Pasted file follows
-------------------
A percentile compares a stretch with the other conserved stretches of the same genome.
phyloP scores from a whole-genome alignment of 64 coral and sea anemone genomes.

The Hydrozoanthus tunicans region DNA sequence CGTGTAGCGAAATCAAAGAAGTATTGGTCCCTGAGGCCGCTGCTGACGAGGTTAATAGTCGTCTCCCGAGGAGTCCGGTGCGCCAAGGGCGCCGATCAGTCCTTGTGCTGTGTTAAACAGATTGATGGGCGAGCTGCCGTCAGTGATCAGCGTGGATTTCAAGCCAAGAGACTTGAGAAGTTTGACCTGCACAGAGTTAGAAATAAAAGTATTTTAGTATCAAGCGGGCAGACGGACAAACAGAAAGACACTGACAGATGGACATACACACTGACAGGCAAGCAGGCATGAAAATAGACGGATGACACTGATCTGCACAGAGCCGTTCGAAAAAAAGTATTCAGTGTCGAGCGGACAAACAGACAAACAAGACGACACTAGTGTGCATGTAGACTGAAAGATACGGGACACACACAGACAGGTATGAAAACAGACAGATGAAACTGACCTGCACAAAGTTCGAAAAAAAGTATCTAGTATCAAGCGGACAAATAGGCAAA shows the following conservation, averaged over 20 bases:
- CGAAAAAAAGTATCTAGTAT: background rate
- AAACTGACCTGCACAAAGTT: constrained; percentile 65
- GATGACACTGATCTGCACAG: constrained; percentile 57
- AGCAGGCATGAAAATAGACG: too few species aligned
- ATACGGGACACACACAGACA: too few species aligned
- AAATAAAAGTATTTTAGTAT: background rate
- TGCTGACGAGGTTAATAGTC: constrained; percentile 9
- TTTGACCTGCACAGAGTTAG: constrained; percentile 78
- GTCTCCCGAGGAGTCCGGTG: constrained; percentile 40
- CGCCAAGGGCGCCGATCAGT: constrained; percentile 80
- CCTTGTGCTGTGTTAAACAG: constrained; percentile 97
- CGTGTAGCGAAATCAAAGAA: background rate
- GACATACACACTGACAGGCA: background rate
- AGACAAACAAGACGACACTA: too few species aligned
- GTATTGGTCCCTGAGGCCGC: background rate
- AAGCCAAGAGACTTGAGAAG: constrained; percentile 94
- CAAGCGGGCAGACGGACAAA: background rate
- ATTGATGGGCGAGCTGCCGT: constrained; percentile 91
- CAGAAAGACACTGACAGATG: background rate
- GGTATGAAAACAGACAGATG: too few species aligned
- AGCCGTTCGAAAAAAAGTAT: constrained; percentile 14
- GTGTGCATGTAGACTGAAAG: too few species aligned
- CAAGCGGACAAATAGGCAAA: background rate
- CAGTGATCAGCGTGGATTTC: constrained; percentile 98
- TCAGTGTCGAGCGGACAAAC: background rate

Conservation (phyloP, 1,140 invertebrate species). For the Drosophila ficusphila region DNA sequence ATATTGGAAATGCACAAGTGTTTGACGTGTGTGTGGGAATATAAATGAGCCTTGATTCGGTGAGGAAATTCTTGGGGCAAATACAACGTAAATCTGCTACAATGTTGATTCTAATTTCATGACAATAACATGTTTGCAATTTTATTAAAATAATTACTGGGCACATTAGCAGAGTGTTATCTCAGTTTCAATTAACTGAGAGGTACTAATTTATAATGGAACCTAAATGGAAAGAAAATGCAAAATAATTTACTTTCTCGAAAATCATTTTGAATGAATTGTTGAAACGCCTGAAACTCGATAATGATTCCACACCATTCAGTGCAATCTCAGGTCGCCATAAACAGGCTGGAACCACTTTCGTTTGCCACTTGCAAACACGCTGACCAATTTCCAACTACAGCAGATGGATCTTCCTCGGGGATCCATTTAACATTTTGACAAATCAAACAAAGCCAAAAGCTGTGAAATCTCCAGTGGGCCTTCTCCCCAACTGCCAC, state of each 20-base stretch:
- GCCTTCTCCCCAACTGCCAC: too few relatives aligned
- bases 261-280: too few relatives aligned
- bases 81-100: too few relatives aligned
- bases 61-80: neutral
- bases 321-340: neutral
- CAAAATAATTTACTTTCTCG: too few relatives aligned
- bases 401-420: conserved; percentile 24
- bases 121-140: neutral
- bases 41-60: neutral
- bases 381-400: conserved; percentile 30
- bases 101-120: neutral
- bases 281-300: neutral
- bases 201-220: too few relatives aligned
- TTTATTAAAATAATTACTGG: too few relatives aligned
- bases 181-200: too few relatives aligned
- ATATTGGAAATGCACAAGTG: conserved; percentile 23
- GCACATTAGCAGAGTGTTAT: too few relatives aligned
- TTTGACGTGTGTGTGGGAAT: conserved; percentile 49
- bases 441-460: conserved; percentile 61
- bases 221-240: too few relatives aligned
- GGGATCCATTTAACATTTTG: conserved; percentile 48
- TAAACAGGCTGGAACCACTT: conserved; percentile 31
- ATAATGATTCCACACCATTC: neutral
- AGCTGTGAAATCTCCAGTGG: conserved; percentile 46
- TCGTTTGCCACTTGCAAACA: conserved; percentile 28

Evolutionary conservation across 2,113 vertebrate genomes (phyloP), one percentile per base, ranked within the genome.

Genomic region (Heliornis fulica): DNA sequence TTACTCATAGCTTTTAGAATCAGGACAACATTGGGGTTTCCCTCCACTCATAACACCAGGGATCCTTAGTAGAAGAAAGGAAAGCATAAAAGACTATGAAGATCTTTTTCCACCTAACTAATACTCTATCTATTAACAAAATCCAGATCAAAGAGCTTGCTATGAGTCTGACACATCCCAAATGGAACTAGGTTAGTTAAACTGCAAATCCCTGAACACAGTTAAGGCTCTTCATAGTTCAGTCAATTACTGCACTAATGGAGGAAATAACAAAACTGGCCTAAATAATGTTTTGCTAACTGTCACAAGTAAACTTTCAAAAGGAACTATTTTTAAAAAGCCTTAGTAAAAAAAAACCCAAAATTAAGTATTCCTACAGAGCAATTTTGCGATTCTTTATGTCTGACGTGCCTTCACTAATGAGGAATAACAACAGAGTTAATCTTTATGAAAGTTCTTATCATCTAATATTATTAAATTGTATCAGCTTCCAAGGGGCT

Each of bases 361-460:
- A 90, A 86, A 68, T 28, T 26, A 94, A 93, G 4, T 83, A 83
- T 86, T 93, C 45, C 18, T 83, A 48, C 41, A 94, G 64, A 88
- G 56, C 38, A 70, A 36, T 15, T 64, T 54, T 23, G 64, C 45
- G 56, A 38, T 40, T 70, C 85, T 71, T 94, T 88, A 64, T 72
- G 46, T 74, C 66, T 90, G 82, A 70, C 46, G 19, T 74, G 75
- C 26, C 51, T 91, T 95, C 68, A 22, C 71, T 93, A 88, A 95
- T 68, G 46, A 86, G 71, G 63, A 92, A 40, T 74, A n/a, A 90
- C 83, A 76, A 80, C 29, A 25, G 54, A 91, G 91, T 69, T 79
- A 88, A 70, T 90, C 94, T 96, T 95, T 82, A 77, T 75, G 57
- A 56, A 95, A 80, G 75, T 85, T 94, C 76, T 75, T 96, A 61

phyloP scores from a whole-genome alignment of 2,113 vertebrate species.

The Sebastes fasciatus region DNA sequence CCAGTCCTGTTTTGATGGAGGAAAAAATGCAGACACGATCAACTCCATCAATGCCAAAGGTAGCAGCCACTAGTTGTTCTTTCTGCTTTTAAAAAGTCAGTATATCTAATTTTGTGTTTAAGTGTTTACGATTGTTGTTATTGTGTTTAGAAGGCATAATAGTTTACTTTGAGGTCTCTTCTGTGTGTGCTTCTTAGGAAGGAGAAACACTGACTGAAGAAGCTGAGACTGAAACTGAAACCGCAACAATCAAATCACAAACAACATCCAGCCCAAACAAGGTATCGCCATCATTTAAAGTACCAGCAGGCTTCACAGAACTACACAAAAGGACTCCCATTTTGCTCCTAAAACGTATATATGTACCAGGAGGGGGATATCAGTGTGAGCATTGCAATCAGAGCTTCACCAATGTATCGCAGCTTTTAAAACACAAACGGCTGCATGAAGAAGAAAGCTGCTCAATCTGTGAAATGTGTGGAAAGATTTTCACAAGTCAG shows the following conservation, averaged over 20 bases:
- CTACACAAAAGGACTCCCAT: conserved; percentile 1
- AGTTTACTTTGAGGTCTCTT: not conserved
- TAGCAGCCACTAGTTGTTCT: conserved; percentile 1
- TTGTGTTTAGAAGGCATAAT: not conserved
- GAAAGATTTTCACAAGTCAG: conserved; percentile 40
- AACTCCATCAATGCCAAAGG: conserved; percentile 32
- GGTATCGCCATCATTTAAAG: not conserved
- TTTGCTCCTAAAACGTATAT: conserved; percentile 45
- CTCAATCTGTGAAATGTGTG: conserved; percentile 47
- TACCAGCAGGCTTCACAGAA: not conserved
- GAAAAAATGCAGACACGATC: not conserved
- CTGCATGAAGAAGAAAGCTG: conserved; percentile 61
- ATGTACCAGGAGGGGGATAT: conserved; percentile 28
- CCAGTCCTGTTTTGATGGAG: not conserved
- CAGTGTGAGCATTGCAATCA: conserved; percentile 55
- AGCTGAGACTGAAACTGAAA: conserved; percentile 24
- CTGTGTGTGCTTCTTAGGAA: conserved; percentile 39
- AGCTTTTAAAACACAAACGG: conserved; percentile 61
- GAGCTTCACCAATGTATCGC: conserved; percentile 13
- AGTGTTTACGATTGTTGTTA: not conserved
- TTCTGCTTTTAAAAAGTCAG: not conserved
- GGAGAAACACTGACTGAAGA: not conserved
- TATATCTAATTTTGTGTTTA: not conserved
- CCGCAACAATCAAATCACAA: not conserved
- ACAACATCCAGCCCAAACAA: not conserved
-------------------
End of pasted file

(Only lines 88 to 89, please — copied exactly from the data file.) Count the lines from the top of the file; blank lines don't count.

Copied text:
- GAGCTTCACCAATGTATCGC: conserved; percentile 13
- AGTGTTTACGATTGTTGTTA: not conserved